Topic: The Return of Eruptive Activity to the Reykjanes Peninsula, SW Iceland: A Saga of Tectonic-Magmatic Interaction atan Oblique Spreading Center
Speaker: Dr. Simon Kattenhorn, Associate Dean, UAA
The Reykjanes Peninsula (RP) marks the SW subaerial point of entry of the mid-Atlantic ridge system into Iceland, a geologically young (<16 Ma)landmass created where the mid-ocean ridge system interacted with the Iceland hotspot. The RP has been an active spreading center since 6–7 Ma. The oldest rocks at the surface are Tertiary lavas, Pleistocene hyaloclastites (formed in subglacial eruptions) and interglacial basaltic lava flows. In the axial rift zone these are mostly covered by basaltic lavas of Holocene age (∼12ka–1240 AD), the products of early post-glacial shield eruptions and episodic fissure eruptions. Eruptive fissures have been grouped into distinct swarms arranged in a right-stepping, en echelon pattern and are spaced approximately 5km apart, with an average strike of N40°E. The plate boundary is oriented~N75°E whereas the plate spreading direction is oriented at 105° at ~20 mm/yr(Keiding et al., 2008), implying that the RP is an oblique spreading ridge with plate motions oriented at 30° to the plate boundary. As a result of this obliquity, the structural architecture of the RP is complex, with a combination of normal faults, oblique-slip faults, and strike-slip faults. Individual faults show variable slip histories, indicating that they may be active in both magmatic and amagmatic periods associated with different strain fields (Clifton and Kattenhorn, 2006). GPS measurements between 1993 and 1998 (Hreinsdóttir etal., 2001) showed primarily left-lateral transcurrent motion parallel to the currently active plate boundary, at a rate of 16.8 ± 0.9 mm/yr. The expected8.5 ± 0.9 mm/yr component of extension was not observed, suggesting that the “missing” rifting component is accommodated along normal faults and eruptive fissures during so-called “rifting episodes” or magmatic events. The last such event onshore was in the 13th century, with the last confirmed eruption ending781 years ago in 1240. In February 2021, however, the RP experienced a seismic crisis with thousands of earthquakes up to M5.6 rocking the peninsula, including the metropolitan area of Reykjavik. It soon became apparent that magma was being emplaced below the peninsula. By mid-March, magma ascent was confirmed in the form of a dike intruding into the central portion of the peninsula, culminating with a fissure-fed eruption on March 19th, 2021.Sustained effusion rates of 5-10 m3/s have resulted in the accumulation of>30 m thickness of lava in the Geldingadalir basin, with spillover into adjacent valleys, from at least 7 aligned cones along the erupting fissure. Whether or not this first eruption on the RP in 781 years marks the beginning of the next magmatic cycle (which could last hundreds of years) and perhaps the transition to the accommodation of the “missing” rifting component of long-term plate spreading remains to be seen.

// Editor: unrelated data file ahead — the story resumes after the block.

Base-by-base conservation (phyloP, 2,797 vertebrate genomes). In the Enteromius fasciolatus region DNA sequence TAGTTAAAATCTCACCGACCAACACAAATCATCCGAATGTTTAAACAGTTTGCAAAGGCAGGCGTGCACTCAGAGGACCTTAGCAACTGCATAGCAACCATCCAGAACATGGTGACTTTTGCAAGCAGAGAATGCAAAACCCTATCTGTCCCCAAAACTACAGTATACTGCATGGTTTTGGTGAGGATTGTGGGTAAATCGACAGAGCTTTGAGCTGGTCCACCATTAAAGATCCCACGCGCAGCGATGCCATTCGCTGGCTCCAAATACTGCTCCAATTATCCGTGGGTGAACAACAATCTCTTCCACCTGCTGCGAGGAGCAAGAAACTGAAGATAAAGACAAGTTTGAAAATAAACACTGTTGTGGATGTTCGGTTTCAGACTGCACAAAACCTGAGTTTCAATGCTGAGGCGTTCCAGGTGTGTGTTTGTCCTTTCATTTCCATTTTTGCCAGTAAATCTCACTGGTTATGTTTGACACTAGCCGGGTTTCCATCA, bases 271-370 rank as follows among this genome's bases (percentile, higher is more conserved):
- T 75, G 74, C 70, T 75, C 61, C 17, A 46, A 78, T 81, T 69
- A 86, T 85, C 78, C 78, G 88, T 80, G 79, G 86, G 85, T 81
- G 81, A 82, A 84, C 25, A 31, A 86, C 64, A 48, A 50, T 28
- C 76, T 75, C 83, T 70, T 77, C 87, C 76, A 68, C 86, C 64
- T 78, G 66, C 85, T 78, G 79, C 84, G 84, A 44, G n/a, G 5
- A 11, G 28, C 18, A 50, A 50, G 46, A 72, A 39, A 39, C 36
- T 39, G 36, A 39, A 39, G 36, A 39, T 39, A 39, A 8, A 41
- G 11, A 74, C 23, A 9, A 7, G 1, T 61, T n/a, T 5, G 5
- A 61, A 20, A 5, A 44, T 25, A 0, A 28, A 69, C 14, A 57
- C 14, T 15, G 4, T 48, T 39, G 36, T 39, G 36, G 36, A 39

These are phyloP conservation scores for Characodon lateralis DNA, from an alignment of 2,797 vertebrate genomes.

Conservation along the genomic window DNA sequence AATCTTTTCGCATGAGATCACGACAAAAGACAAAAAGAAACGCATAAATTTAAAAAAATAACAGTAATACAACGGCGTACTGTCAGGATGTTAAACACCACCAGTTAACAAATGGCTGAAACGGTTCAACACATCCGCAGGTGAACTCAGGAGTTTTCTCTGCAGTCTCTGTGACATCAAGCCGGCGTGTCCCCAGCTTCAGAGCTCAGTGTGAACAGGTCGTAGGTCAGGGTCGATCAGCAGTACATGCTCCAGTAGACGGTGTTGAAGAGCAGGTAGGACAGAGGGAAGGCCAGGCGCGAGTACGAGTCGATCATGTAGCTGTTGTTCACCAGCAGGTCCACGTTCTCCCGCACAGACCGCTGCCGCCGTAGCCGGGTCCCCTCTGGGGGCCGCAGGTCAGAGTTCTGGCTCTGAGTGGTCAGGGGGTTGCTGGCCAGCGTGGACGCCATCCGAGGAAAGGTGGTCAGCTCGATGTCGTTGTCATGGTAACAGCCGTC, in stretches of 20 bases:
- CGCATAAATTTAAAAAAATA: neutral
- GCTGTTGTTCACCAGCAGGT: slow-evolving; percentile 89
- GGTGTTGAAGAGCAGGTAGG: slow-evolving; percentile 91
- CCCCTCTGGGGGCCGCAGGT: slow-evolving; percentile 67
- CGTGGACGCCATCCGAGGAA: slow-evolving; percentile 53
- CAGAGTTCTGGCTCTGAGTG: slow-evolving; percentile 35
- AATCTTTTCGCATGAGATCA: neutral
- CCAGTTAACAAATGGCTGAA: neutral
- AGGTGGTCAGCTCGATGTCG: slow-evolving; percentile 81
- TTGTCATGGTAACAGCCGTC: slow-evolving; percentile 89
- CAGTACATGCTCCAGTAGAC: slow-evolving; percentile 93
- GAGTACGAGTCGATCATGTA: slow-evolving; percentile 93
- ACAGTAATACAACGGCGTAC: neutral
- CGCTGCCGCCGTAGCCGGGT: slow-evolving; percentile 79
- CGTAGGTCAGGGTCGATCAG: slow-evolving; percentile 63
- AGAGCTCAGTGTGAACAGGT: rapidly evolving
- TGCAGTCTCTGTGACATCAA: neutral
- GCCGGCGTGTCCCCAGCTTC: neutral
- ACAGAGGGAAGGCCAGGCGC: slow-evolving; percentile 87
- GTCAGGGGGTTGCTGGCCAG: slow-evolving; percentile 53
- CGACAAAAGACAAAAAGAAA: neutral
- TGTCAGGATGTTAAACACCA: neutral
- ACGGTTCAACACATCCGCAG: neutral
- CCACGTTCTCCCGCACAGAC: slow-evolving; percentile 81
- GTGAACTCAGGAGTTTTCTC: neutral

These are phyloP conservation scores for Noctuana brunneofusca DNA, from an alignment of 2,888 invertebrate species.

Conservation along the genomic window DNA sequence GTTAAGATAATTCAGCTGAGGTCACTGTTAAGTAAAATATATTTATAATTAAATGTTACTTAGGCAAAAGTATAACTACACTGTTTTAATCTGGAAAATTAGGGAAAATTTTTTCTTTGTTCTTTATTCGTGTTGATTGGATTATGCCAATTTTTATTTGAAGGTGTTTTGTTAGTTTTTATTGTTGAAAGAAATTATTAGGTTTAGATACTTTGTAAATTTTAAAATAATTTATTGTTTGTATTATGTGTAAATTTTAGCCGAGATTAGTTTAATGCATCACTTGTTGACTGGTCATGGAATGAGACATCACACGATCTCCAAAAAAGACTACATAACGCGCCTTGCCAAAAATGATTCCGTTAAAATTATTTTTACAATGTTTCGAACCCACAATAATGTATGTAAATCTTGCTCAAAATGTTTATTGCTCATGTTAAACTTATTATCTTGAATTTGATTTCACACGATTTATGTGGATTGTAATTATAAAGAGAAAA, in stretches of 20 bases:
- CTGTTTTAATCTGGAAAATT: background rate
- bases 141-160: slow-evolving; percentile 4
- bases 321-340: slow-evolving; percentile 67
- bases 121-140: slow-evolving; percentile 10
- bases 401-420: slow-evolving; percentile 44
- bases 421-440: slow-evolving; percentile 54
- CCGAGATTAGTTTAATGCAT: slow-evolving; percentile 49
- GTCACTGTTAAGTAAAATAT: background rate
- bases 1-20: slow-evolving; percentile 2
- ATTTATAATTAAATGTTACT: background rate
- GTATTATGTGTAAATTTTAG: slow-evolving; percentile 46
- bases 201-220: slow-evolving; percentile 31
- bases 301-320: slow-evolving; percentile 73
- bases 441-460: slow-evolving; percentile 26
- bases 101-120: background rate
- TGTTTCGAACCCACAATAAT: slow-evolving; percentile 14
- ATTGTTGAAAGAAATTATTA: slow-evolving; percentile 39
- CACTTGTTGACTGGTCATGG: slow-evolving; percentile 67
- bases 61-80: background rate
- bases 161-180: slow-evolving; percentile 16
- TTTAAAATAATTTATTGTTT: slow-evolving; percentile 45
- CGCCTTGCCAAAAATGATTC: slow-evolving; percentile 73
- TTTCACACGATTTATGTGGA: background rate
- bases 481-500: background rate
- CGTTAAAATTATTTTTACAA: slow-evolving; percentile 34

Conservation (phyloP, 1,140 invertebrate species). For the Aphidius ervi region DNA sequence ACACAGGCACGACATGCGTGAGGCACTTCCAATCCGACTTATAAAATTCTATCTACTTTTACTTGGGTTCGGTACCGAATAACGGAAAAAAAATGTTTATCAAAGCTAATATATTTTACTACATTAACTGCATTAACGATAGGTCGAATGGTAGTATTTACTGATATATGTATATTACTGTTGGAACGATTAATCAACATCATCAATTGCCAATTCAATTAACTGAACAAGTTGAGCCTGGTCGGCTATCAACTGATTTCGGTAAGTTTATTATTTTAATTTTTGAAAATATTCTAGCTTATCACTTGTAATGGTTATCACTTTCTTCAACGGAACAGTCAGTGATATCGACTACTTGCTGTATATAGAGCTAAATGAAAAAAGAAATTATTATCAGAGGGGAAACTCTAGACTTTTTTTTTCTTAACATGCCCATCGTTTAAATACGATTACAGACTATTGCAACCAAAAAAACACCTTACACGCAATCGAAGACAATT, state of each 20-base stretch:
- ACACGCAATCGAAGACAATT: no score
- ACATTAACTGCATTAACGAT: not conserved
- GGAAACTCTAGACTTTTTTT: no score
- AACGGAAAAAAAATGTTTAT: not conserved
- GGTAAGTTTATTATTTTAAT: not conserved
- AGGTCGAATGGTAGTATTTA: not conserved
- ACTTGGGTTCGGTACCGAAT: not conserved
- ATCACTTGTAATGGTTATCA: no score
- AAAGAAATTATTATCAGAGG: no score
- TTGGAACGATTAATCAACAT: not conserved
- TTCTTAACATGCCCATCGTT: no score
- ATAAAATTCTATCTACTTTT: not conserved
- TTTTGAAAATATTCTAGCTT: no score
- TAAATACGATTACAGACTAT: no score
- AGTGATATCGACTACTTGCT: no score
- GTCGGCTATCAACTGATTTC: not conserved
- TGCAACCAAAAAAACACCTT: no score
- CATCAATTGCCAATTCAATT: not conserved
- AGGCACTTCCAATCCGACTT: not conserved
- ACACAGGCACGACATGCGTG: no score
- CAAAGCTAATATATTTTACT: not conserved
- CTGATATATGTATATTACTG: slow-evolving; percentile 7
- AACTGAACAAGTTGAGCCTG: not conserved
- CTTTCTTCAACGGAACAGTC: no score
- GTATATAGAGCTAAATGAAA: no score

Speaker Bio: Dr. Simon Kattenhorn, Associate Dean, UAA Dr Kattenhorn is a Professor and Director in the Department of Geological Sciences and serves as the Associate Dean of Math & Natural Sciences and Social Sciences at UAA. He teaches courses in structural geology, geomechanics, and geohazards. His research considers tectonic and volcanic processes in developing extensional fault systems such as continental rifts and mid-ocean spreading centers, with application to hydrocarbon systems and geohazards. His planetary geoscience research considers the tectonic evolution of solid surfaces throughout the Solar System, particularly icy moons of the outer solar system such as Europa and Enceladus.
Because of Physical Distancing our luncheons will be virtual until further notice.
VIRTUAL MEETING ONLINE
TIME: Virtual doors open at 11:30 (Alaska Time), Announcements start at 11:45, Talk starts at 12:00